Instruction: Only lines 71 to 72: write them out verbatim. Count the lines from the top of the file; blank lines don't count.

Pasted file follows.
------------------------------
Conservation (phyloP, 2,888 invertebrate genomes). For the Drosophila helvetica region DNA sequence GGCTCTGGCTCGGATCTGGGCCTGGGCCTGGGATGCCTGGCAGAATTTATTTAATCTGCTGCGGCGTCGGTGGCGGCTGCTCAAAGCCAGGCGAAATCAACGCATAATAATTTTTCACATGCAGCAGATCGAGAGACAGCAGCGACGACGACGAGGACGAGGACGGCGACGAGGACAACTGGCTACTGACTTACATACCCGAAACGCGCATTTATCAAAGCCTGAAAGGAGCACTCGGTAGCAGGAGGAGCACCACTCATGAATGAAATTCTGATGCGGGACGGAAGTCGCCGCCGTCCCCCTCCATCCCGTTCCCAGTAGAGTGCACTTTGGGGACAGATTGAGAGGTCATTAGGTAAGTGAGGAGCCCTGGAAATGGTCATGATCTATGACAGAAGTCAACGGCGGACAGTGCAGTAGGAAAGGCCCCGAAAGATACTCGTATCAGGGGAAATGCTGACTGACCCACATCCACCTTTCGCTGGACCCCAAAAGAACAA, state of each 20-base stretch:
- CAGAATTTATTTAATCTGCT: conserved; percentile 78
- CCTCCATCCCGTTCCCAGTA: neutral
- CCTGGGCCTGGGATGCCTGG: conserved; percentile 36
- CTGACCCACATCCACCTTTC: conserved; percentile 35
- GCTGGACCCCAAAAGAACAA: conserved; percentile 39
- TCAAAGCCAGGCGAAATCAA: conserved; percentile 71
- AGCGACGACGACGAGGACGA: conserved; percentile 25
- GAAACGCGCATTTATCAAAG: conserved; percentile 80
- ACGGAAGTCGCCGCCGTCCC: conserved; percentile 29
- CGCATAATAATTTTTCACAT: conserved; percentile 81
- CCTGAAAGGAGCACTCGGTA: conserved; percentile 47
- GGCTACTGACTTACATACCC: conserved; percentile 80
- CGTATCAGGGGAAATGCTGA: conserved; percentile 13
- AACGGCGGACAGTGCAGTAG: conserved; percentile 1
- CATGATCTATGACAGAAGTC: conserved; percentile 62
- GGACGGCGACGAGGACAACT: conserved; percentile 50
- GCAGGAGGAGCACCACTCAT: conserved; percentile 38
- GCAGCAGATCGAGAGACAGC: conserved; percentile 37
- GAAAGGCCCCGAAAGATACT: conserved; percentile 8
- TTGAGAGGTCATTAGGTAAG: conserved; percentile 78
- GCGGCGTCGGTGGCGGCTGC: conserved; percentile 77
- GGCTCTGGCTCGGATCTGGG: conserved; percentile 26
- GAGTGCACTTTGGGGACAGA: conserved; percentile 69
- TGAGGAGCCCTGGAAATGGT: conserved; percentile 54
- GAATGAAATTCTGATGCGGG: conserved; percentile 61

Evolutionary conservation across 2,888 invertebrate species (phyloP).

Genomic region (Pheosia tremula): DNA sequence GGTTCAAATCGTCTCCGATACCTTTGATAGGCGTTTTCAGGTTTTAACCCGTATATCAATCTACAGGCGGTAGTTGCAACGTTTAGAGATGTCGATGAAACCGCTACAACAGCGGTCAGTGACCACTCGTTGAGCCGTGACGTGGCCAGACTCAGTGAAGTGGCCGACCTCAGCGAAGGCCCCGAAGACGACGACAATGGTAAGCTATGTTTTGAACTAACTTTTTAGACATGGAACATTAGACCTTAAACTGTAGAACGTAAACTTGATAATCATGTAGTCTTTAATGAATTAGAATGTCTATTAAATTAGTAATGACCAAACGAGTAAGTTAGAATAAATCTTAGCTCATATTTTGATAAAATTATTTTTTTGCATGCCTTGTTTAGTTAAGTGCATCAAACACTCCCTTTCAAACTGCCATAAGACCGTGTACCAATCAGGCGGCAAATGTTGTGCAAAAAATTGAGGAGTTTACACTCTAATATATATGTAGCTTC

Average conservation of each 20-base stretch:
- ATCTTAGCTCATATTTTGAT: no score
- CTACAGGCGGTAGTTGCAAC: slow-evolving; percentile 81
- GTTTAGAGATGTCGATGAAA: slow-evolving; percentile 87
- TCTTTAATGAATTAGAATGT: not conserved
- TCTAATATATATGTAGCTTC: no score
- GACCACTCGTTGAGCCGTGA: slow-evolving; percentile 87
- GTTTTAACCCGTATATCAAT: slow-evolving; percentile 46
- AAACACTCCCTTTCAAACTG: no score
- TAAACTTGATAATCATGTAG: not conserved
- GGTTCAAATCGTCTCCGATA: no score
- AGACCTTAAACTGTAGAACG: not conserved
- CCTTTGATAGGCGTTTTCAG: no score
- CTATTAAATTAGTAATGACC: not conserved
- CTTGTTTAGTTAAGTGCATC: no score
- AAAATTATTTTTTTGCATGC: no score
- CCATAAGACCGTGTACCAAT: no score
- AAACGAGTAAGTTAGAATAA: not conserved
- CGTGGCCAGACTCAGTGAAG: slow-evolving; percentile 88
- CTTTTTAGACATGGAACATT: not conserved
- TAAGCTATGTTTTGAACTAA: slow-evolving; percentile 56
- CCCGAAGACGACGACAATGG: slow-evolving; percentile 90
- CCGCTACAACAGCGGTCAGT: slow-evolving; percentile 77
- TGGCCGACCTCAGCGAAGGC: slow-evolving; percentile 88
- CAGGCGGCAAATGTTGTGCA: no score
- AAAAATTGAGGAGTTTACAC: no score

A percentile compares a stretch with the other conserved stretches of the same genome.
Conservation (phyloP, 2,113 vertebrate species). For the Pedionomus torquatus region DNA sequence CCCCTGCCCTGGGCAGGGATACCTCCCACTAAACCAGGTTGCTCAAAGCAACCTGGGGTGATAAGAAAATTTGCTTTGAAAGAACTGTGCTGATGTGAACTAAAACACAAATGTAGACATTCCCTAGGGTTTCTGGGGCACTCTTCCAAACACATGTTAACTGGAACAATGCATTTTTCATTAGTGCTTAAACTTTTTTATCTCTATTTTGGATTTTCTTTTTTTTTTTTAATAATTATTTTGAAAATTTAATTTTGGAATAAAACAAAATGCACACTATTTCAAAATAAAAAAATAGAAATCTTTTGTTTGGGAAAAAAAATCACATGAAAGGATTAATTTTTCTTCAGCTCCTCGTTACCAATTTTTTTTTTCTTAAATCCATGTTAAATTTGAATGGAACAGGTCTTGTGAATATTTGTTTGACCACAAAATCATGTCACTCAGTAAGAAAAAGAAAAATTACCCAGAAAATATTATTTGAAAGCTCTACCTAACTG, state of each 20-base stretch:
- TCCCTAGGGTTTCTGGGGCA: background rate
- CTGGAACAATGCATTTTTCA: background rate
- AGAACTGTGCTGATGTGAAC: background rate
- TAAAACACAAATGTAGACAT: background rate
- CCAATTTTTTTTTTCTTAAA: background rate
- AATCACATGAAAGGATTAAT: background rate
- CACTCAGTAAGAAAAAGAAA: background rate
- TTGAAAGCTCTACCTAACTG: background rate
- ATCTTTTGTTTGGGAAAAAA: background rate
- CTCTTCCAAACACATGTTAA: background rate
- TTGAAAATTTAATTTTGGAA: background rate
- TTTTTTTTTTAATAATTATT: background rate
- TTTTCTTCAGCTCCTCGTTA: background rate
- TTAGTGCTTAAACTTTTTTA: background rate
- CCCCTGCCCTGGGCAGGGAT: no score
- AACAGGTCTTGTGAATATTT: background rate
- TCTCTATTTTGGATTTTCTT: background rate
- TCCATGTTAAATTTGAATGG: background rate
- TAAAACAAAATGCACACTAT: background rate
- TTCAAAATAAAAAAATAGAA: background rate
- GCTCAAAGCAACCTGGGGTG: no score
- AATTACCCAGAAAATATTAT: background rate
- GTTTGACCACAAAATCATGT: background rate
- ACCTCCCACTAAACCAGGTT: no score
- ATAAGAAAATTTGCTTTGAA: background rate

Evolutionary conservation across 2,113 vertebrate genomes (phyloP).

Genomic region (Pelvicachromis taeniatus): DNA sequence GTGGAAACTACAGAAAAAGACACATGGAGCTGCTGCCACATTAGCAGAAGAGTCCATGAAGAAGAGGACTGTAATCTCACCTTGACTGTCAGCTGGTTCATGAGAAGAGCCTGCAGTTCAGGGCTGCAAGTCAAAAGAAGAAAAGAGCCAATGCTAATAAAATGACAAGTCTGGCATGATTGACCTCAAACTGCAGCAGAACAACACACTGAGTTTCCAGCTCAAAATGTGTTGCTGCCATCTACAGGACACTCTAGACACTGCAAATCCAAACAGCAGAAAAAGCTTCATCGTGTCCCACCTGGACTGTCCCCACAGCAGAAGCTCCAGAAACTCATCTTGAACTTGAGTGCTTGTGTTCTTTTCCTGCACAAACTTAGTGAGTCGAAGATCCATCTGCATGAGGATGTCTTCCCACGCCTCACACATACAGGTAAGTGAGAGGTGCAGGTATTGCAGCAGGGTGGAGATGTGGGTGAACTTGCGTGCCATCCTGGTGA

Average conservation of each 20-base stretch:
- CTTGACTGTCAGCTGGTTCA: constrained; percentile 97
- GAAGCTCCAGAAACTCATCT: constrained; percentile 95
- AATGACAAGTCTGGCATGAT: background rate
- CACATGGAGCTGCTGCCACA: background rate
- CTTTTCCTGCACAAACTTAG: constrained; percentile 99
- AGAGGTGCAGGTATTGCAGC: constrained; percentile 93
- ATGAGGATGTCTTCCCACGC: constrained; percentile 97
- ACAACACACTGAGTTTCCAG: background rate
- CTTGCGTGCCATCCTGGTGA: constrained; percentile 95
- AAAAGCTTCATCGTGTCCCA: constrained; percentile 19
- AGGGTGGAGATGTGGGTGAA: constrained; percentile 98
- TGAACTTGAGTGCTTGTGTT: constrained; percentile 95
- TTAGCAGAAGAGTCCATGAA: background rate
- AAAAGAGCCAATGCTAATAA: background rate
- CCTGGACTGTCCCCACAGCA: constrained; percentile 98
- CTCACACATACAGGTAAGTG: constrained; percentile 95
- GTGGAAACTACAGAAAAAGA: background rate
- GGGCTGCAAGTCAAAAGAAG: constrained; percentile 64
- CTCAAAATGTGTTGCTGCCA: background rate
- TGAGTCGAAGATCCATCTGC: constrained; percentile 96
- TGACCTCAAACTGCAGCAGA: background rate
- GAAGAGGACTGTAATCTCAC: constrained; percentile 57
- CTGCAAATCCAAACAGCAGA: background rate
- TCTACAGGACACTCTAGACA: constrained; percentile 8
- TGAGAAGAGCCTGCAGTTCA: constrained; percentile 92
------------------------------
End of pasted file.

- CCCCTGCCCTGGGCAGGGAT: no score
- AACAGGTCTTGTGAATATTT: background rate